We evaluated the nature of LDL particles in CAD patients with normal LDL cholesterol levels. Normolipidemic CAD patients had higher positive values of log(TG/HDL-C) as compared to healthy subjects. This ratio is taken as an index of LDL particle size. Log (TG/HDL-C) ratio has been reported to range from negative to positive with a zero value corresponding to LDL particle diameter of 25.5nm. This LDL particle size is used as a cut-off between LDL pattern A and LDL pattern B 13. LDL pattern A refers to normal LDL particles while pattern B refers to small dense cholesterol depleted LDL particles which are more atherogenic. Dobiasov and Frohlich (2001) proposed log(TG/HDL-C) as an atherogenic index of plasma (AIP) 14. Small dense LDL particles can penetrate the arterial wall easily and are more prone to oxidation than normal LDL particles. Increased predominance of small dense LDL particles in CAD patients has also been reported by other researchers 2, 4, 7. In the present study using normolipidemic CAD patients, the presence of small dense LDL particles was further supported by significantly raised levels of serum apoB. As there is one molecule of apoB per LDL particle, hence apoB levels indicate the number of atherogenic particles in the body. Raised apoB levels together with high positive values of log (TG/HDL-C) indicate the presence of small dense LDL particles in normolipidemic CAD patients. This vital information is not revealed by their LDL cholesterol levels.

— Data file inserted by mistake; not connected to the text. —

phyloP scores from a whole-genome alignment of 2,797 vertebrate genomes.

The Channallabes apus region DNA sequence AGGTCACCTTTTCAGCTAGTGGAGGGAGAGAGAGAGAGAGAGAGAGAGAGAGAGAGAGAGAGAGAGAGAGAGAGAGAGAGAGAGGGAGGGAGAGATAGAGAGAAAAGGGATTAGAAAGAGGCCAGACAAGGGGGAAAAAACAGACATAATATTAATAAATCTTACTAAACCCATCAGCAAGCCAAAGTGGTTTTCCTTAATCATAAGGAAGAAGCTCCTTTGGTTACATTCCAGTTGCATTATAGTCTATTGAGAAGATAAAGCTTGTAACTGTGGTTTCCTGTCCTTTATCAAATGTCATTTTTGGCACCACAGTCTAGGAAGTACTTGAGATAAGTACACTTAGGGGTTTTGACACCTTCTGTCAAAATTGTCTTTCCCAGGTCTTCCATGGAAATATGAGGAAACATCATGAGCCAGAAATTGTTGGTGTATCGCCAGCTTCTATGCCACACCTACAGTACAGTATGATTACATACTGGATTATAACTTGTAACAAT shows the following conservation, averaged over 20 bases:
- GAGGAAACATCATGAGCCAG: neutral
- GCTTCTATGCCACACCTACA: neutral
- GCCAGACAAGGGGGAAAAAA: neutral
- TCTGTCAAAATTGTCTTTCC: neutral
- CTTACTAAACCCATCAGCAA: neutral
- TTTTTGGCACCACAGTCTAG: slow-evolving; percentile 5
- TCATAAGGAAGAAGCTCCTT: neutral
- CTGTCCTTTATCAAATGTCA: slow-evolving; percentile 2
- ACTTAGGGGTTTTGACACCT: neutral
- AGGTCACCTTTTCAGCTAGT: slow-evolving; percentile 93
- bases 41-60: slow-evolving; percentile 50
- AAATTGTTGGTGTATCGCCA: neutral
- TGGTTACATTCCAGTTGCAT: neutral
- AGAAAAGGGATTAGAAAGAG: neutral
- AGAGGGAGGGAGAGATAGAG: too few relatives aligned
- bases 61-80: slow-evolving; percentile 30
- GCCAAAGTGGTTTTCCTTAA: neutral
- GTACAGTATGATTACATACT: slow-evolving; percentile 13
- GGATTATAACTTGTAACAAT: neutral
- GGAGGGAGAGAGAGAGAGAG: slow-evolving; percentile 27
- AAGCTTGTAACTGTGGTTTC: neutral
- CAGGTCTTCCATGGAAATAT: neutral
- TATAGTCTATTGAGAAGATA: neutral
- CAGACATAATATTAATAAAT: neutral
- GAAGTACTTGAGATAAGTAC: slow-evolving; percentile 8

It is a known fact that small dense LDL particles are more easily recognized by the CD36 scavenger receptors and hence are more prone to oxidation. Oxidized LDL is highly atherogenic. There are several studies available supporting this finding 14, 15. Our purpose was to investigate the levels of small dense LDL particles in normolipidemic CAD patients. Both LDL lipid and protein oxidation was taken into account. MDA-LDL levels and apoB carbonyl content was significantly high in normolipidemic CAD patients as compared to healthy subjects. The cascade of atherosclerosis commences with the formation of oxidized LDL, leading to coronary artery disease and indicates the importance of estimating LDL oxidation status in patients with normal lipid and lipoprotein cholesterol levels.
The evaluation of the risk of CAD at an initial stage is a key requirement to check the fatal consequences. In the present study, lipid profile does not prove to be a robust clinical test as the patients had normal lipid levels but still were suffering from coronary artery disease. There was insignificant difference in lipid levels of CAD patients and healthy subjects. Hence, it may be concluded from the observations that lipid and lipoprotein cholesterol levels do not successfully predict the risk of CAD in all the subjects and in such cases, other parameters such as apoB, heterogeneity of LDL particles and their oxidation could provide significant information. Log (TG/HDL-C) ratio is a simple index which could efficiently predict the nature of LDL particles even in normolipidemics.
This work was supported by the Indian Council of Medical Research in the form of Junior and Senior Research fellowship. Thank you to all the subjects for their valuable cooperation.